I was at an event last night called Third Tuesday Toronto where Mathew Ingram spoke about how the Globe and Mail is using social media to connect with it’s users. It was an interesting discussion, and perhaps an even more revealing back and forth in the Q&A at the end.
It turns out that Mathew deals with many of the issues we deal with on a day-to-day basis, one of which is moderating comments. Trying to decide what goes up in the comments connected to a Globe story is quite a similar challenge to deciding what to post about a company on HomeStars. We have a current set of guidelines about what we post here. There’s an interesting discussion going on in our forum about which reviews we post online – do we post ‘no-shows’ or even complaints from a supplier side of a company. We want the comments connected to a company to be additive to the conversation and useful to the homeowner, in the same way that the comments connected to a Globe article, ideally, should be beneficial and informative to the reader.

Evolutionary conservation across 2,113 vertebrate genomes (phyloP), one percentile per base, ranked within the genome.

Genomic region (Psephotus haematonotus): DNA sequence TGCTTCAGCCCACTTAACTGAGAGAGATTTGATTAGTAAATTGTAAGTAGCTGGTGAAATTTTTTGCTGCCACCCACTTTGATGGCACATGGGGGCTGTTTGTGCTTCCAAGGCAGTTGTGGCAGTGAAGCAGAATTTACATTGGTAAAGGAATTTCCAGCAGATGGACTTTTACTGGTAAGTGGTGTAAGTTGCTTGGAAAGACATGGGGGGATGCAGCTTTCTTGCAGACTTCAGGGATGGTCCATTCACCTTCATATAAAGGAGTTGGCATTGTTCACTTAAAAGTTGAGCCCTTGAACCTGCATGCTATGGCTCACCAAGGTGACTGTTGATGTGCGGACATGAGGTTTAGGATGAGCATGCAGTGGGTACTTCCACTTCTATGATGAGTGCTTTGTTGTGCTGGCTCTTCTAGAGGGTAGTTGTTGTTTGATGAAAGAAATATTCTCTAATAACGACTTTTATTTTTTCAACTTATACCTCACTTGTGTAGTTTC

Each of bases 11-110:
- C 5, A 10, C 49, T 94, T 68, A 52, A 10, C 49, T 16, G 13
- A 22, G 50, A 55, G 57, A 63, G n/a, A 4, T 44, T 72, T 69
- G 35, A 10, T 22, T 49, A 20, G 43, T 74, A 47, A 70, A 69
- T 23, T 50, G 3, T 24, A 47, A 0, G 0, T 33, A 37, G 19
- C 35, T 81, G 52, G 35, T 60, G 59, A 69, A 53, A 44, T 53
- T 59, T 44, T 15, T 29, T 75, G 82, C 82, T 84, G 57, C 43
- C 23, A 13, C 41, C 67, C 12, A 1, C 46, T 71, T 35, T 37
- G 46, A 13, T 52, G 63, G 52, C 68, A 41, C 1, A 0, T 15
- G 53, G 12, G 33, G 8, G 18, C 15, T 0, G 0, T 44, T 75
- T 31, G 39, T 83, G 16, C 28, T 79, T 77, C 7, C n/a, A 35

We’ve opened up our forums to be a much more ‘free-for-all’ type conversation where we can have discussion about issues in general. For the most part that conversation has been good. Right now people can post there about the no-shows and other issues connected with home improvement and we’ve rarely had to go in there and moderate that discussion. We post things there that we wouldn’t post in the general listing based on our guidelines.
As Mathew pointed out last night, there are no correct answers to these issues on what to post and what to moderate. He mentioned that Rob Hyndman, a Toronto lawyer, told him that really the old versions of libel and slander law don’t really apply today, but no one has tested this theory. Mathew, in the Q&A section, said “It is the Globe & Mail’s duty to get sued so that law can be developed in this area.” We agree – better them than us.
Let us know what you think!